Monday, August 11, 2014

Life's Like a Garden: You Only Get to Eat What You Plant

Kale

This photograph is titled "Where is Willy?".  Willy is the name I just decided upon for the turkey.


Fresh cut flowers

Hey, it's a cabbage patch, kids!


Cosmos and a roommate in the distance on a beautiful Sunday night in the community garden



Cabbage and dinosaur kale (the best type of kale, imo)


A little patch of nature and gardens within the city.  Excellent!

Shhh...be vewy vewy quiet.  We're stalkin' tuwkeys!
I'm a really excellent turkey stalker.

Sunday, August 3, 2014

A Very Crafty Weekend

The weather did not turn out as crumby as predicted this weekend, but it was certainly a little more chilly and rainy than usual on Saturday, and I used that as an excuse to craft my little heart out.  Sometimes I feel a little silly -- and a little reclusive -- when I go into let's-make-things mode (though since March I've had a wonderful craft pal [and oftentimes craft mentor] in my roommate, Annie).  But I have come to believe that I come by this mode honestly.

I don't consider my father's side to be very artsy craftsy.  My grandma can knit a mean blanket, and I've heard that my great-grandfather dabbled in painting, but that's it.  Growing up, there were many pieces of evidence of my mother's craft past around our house -- a dollhouse she painted and decorated here, an embroidered wall-hanging there, and a plethora of decorations that came out at Christmas from her time in ceramics classes -- but I never saw her actively making a craft during my lifetime.

One ceramic Christmas tree for the kitchen table stands out in my mind; there are fake clumps of snow on the branches, holes for dozens of colorful little lights, and when you wind it up it plays I'm Dreaming of a White Christmas.  I'm not sure if my sister knows, but when mom kicks the bucket, that tree is mine.

Anyhow..back to my main topic: where did my craftiness come from?  Probably not from dad's side...not really from mom...so, since my mother was adopted, it seems that the craft gene is one based in nurture not nature.  My grandma was the craft QUEEN, and I don't use that term lightly.  Plenty of people are quilters, or crocheters, or painters.  Excelling in any one form of craftery (all copyrights on that word belong to me) is impressive, but to earn the title of queen, you really have to enroll in a wide variety of schools of craft.  Enter Grandma Lea.  She sewed like a wizard: quilts, clothes, stuffed animals, and miscellaneous...you want to be a tyrannosaurus rex for Halloween but there are no such costumes to be found?  No problem, we'll drive to grandma's so she can measure every part of you.  She would knit, crochet, do needlepoint, embroider, cross-stitch, paint ceramics, and do totally random things like make a mouse Christmas tree ornament out of felt and beads and an unshelled Brazil nut.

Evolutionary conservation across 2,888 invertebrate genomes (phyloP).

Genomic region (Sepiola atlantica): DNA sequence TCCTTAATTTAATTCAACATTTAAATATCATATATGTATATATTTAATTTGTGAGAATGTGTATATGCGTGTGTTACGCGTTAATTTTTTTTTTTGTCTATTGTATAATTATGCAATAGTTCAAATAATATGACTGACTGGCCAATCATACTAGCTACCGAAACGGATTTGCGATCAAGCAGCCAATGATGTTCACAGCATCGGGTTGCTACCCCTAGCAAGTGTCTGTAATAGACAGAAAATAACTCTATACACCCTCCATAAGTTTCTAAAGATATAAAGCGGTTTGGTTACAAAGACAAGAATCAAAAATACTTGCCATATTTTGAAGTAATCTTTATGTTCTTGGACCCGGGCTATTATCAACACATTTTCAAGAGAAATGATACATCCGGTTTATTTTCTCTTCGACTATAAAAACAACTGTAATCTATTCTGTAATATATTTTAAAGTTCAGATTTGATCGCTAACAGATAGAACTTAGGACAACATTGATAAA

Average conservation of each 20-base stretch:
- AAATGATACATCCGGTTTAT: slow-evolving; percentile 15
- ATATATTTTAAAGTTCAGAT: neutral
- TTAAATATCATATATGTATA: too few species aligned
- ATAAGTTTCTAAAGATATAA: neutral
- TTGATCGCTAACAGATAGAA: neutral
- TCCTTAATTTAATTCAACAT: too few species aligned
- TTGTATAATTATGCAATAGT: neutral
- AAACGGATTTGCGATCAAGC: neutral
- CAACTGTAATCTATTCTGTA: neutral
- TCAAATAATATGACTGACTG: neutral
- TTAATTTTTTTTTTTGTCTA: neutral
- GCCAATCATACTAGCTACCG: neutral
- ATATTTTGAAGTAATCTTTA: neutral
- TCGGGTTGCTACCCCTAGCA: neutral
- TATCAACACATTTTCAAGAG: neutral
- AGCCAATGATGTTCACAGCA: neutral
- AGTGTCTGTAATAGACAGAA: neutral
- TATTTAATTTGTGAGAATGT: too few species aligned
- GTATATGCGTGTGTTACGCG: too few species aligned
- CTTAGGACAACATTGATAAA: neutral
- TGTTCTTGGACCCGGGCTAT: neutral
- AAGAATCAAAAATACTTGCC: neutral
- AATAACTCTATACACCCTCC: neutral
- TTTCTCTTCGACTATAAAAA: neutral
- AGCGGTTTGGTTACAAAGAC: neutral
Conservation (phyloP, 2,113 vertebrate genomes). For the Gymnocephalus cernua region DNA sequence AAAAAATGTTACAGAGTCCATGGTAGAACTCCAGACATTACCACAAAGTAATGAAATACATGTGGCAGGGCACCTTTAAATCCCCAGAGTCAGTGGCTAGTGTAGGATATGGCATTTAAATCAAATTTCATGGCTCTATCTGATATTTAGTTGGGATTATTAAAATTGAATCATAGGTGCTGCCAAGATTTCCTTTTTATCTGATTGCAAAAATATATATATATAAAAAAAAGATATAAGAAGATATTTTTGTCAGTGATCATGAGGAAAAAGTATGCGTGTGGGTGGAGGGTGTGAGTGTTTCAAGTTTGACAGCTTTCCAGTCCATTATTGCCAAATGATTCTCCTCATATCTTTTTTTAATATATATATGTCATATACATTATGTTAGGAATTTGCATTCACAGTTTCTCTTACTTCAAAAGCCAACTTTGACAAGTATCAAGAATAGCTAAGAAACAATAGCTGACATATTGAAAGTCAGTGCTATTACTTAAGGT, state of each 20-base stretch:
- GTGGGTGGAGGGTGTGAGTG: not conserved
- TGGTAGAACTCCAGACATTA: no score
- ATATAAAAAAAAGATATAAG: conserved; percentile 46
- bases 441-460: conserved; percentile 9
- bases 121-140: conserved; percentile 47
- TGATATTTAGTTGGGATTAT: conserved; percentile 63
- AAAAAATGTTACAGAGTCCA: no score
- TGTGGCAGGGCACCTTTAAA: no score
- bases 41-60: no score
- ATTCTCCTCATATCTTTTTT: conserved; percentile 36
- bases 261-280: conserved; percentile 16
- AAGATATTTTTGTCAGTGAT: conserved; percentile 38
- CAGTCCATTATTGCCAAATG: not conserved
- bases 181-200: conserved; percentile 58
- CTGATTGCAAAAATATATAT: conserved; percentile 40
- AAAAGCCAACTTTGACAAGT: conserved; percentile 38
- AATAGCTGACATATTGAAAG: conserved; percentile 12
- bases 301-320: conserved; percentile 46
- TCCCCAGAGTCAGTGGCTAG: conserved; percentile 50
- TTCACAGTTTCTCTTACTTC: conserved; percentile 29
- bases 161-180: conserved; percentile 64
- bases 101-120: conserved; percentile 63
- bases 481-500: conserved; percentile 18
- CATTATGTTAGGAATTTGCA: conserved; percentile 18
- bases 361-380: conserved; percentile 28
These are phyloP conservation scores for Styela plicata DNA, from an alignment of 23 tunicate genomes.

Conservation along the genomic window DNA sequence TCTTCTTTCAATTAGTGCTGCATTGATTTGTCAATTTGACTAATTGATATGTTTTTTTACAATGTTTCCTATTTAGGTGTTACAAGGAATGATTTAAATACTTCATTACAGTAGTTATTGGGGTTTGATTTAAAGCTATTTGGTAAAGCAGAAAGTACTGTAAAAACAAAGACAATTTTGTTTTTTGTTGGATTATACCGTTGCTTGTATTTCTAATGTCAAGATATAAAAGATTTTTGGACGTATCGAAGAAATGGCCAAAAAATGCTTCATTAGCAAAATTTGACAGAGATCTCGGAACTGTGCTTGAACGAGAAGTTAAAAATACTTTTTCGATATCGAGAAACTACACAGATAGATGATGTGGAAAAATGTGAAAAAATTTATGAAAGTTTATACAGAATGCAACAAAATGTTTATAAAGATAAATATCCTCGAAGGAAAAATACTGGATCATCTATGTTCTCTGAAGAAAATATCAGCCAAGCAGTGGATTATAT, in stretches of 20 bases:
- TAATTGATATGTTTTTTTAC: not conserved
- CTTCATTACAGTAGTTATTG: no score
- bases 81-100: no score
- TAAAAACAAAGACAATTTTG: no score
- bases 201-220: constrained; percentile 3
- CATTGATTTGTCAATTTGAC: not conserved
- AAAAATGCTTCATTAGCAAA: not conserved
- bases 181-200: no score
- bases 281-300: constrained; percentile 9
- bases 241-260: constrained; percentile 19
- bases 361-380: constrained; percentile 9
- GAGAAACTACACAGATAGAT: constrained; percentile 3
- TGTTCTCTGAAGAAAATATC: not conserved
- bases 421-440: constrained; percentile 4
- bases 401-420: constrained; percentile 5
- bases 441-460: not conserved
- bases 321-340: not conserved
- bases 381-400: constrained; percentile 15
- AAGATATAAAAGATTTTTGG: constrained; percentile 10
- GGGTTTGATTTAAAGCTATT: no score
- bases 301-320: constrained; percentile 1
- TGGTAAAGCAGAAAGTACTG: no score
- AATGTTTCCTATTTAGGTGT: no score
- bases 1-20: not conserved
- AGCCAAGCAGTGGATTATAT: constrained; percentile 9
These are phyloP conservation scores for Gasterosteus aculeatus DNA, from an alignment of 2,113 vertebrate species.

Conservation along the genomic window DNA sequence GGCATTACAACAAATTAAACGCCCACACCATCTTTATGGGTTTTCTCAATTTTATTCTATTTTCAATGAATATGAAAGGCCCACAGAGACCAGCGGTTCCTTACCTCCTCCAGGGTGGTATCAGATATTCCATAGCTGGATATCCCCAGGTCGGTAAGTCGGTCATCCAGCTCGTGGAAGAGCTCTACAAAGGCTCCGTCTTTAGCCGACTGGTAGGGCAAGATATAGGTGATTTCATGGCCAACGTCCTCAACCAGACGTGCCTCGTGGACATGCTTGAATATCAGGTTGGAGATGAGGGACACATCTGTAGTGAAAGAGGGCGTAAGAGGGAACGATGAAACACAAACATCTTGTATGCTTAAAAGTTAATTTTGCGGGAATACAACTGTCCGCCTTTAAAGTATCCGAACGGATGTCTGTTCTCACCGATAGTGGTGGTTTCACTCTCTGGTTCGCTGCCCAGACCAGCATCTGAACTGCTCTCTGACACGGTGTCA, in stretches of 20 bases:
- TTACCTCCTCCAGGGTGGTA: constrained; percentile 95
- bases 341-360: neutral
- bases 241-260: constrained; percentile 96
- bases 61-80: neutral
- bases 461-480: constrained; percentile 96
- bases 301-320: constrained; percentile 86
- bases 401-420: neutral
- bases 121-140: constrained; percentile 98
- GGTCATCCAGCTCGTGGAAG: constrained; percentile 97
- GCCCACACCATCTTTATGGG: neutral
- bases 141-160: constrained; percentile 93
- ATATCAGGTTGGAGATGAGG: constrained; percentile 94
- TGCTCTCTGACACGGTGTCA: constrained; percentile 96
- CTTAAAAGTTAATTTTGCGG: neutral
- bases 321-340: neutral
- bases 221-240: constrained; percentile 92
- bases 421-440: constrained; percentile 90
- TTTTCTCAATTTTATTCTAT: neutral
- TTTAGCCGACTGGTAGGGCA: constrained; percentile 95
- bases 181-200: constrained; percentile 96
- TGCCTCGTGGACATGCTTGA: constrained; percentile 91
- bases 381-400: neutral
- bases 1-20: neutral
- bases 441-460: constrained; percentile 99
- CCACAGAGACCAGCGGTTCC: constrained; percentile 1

(To prove that my last example was 100% the truth.)

I spent many a day at my grandma's after school, and like most children, would frequently utter the phrase, "I'm bored!" Unlike most children, I wasn't told to shut up, or to go watch television.  My grandma would go rummage in a drawer and produce the materials for me to create something fabulous!  I loved the needlepoint kits, the small window hangings I got to paint, and eventually...the basic sewing projects where I was allowed to USE GRANDMAS SEWING MACHINE!!  This was a huge deal because the one part of grandma's house that was 100% off limits to the grand-kids was her sewing area (aka half of the basement). She always said it was because there could be rogue needles and she didn't want us to step on them, but I'm sure that was just grandma code for "I don't want you to mess with all of my nice shit."

If she were still alive, I know that she would be very pleased to know that I can now afford to buy my own craft shit to mess with (from wherever she is right now, she is frowning at my use of profanity). Anyhow...that's where my craft bug comes from, and here's some of what I've been / am up to this weekend:

Ever since about three weeks ago when I confirmed that I could make a decent pillow, I've been wanting one with Poland on it for my bed.  My bedspread has tons of country and city names on it, so this is perfect!  I'm in craft love.  If you now need one, too, go here.

Michigan in one of my favorite prints!  I haven't decided if I want to frame it (see here) or make it into a pillow.  Thoughts?

 The beginnings of my first quilt ever.  It is a baby/child's quilt so that I don't feel overwhelmed by the sheer size of my first project.  I'm excited but nervous -- kind of like how I feel on a first date.
(If crafts make me feel this way, I'm certainly going to be single forever...)

My favorite part of this quilt??  The raccoons!  I had a moment in Jo-Ann Fabric when I grabbed the bolt of this fabric and then said to myself, "Beth...put down the raccoon fabric."  I laughed out loud at my own thought.  Not because of how preposterous it was that I was in a situation where it was appropriate to even say that to myself, but because the idea that I was going to walk out of the store without purchasing the racoonies was completely ridiculous.


Thursday, July 31, 2014

Humble Beginnings

If y'all are going to go with me into my future of eating, I need you to understand where I came from.  So I need to admit something.  I wasn't always an eater.